Rocke's evidence gives statistical support for the link between bachelors and sodomites. In 1403 public brothels were actually promoted to prevent the excesses of sodomy (p.30), and in such circumstances (i.e. favourable to heterosexuality) it is not clear why illicit sexuality included so much sodomy. Rocke suggests that the low marriage rate led to sodomitical activity, but this seems to me to set the cart before the horse. Rocke makes it clear, for example, that the Florentine Commune did many things to make marriage attractive, such as creating a dowry fund to help less wealthy families marry off their daughters. (p. 29) And of course they also took many steps to discourage, suppress, and even eradicate sodomy. But the simple fact seems to be that young Florentine men were averse to marriage, and not averse to sodomy.

Tied in with his doctrinaire assertion that sodomites did not constitute a distinctive sexual minority, Rocke also argues that "the organization and character of homosexual behaviour . . . suggests that this sexual underground [i.e. of sodomites] did not constitute a separate world or a truly distinctive 'subculture'" (p.15). Rocke is adamant that the practice of sodomy in Renaissance Florence "probably did not resemble anything like the highly visible, organized subcultures of the modern world populated by a consciously distinct and coherent category of persons who today might be called 'homosexuals,' an anachronistic model that hardly applies to these traditional societies" (pp. 26-7). I find this claim really difficult to understand in the light of abundant evidence supplied by Rocke about institutions, behaviours, and characters that one would normally associate with a subculture. For example, "buco" (hole) is a common pun for the arsehole, and a Florentine tavern called the Buco was run by a man named Antonio Guardi who was depicted in a satirical poem ("La buca di Montemorello" [monte is a metaphor for buttocks, and buco, hole, is a metaphor for the arsehole] in which this real person was depicted as a sodomite. There was "judiciary evidence shows that in the later fifteenth century, the Buco was a common haunt of sodomites" (p. 33).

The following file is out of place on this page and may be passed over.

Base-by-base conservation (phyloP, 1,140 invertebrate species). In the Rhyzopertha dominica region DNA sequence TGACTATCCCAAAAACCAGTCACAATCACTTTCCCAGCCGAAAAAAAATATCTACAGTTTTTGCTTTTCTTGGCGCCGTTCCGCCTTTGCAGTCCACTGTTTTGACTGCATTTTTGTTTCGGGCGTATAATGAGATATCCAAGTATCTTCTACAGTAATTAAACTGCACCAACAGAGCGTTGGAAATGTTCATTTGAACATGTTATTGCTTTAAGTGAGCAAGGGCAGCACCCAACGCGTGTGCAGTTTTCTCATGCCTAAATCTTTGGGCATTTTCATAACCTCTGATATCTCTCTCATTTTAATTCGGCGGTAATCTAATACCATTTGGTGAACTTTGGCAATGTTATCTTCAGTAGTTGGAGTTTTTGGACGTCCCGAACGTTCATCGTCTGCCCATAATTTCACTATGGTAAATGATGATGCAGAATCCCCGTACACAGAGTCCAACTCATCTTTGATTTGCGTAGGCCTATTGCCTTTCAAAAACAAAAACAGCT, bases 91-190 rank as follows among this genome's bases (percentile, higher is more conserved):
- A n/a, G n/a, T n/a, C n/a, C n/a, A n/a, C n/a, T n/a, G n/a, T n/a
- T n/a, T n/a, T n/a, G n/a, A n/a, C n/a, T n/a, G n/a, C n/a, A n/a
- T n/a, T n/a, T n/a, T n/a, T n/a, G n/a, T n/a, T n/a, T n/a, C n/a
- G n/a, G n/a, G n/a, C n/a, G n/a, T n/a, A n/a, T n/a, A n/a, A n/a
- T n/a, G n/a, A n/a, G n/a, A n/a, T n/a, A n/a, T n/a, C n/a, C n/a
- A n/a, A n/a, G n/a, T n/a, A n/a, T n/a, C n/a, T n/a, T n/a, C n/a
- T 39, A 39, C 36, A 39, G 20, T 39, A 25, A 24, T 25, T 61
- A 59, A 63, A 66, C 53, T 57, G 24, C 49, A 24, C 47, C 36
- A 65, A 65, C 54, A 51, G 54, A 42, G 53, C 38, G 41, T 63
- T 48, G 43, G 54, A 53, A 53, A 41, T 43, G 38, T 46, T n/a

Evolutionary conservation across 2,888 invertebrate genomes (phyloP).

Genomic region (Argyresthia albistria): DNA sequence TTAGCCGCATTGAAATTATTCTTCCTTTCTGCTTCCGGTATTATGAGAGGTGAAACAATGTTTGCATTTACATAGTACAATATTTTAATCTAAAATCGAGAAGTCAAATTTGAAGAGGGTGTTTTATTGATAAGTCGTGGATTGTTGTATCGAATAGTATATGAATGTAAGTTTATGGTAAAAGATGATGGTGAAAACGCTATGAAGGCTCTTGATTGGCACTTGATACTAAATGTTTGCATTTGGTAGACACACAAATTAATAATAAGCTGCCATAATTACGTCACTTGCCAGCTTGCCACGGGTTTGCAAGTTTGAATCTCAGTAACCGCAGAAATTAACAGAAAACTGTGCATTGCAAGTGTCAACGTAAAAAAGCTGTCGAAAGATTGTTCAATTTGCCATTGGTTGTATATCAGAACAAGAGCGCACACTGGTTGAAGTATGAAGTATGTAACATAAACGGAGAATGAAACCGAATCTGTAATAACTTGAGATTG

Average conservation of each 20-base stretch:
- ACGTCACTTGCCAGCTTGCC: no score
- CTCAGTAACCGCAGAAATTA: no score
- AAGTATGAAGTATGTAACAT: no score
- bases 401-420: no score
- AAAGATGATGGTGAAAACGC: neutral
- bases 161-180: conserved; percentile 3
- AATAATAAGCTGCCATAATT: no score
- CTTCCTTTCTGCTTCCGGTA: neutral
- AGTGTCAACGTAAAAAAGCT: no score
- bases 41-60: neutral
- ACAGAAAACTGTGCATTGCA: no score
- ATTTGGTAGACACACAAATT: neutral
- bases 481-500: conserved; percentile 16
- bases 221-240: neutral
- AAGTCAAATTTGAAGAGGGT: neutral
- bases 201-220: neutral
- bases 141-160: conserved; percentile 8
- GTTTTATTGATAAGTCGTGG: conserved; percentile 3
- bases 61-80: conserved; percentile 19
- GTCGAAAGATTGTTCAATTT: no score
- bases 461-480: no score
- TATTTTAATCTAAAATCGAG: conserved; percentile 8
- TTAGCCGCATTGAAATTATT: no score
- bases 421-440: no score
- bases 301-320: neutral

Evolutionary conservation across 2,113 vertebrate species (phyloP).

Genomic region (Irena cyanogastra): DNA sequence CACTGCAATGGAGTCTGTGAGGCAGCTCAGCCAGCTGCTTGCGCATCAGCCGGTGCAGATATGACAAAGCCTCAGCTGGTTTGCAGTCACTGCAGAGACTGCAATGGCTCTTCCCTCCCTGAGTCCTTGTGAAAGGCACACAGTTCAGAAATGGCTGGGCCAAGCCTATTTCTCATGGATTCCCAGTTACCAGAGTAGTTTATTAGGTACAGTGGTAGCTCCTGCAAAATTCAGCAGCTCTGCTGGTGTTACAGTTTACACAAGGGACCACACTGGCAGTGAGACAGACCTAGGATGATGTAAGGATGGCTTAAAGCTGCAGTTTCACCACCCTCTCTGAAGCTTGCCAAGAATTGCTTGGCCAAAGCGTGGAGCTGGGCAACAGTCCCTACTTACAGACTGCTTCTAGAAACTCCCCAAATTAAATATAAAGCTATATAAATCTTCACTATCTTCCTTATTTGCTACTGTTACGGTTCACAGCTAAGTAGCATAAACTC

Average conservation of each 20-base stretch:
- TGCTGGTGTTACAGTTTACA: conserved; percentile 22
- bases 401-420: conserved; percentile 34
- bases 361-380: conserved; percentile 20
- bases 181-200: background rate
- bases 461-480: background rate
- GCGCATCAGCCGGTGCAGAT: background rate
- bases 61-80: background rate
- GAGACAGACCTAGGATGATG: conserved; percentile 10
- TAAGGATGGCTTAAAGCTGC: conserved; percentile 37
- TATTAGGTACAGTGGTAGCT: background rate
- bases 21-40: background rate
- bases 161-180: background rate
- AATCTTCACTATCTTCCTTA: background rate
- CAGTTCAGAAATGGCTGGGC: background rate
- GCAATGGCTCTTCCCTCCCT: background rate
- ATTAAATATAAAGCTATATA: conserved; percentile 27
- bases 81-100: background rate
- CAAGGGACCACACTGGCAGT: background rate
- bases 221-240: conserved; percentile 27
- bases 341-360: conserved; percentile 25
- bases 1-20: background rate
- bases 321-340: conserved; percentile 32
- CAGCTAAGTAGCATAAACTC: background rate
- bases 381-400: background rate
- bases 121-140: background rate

In fact, Rocke repeatedly establishes evidence that "networks among sodomites . . . were common and extensive", for example in developing political client relationships (p.57). Rocke apparently rejects the word "subculture" because it is an imprecise term, but his term "network" is hardly more precise. More importantly, he fails to appreciate that numerous historians and sociologists have found it very useful to use the word "subculture" in its broadest meaning, to suggest, for example, ethnic enclaves or people on the "margins" of society: other synonyms whose precision need not be insisted upon are "underworld" and "demi-monde". Rocke seems to think that a genuine subculture has to be entirely separate from the mainstream culture, but very few sociologists ever use the word in this strict way. Words such as "demi-monde" are very often applied to sexual subcultures, notably prostitution rings or networks, and Rocke provides abundant evidence of such homosexual networks of prostitution: for example, a circle of more than 50 men were discovered to have had sexual relations with a single 16-year-old lad named Andrea (p.68): he obviously went the rounds of sodomitical cruising areas, and probably many of these men passed him along to their fellow sodomites. It is certainly true that when a sodomite learned that a lad he had sodomized was giving evidence, the sodomite alerted his fellow sodomites so that they could confess themselves (and thereby escape a heavy penalty): "It was probably no coincidence, for example, that the same day the Night Officers received an anonymous charge in 1482 named sixteen-year-old Baldovino di Giovanni Baldovini, six men showed up to denounce themselves for having sodomized him" (p.70). There was obviously a gay grapevine that worked very quickly and efficiently. Rocke is not at all consistent in his rejection of the concept of the sexual subculture. For example, he seems to have no misgivings about using the word "haunt", which is commonly associated with sexual subcultures, and he frequently identifies many "well-known haunts of Florentine sodomites" such as the street of the Furriers (p.78).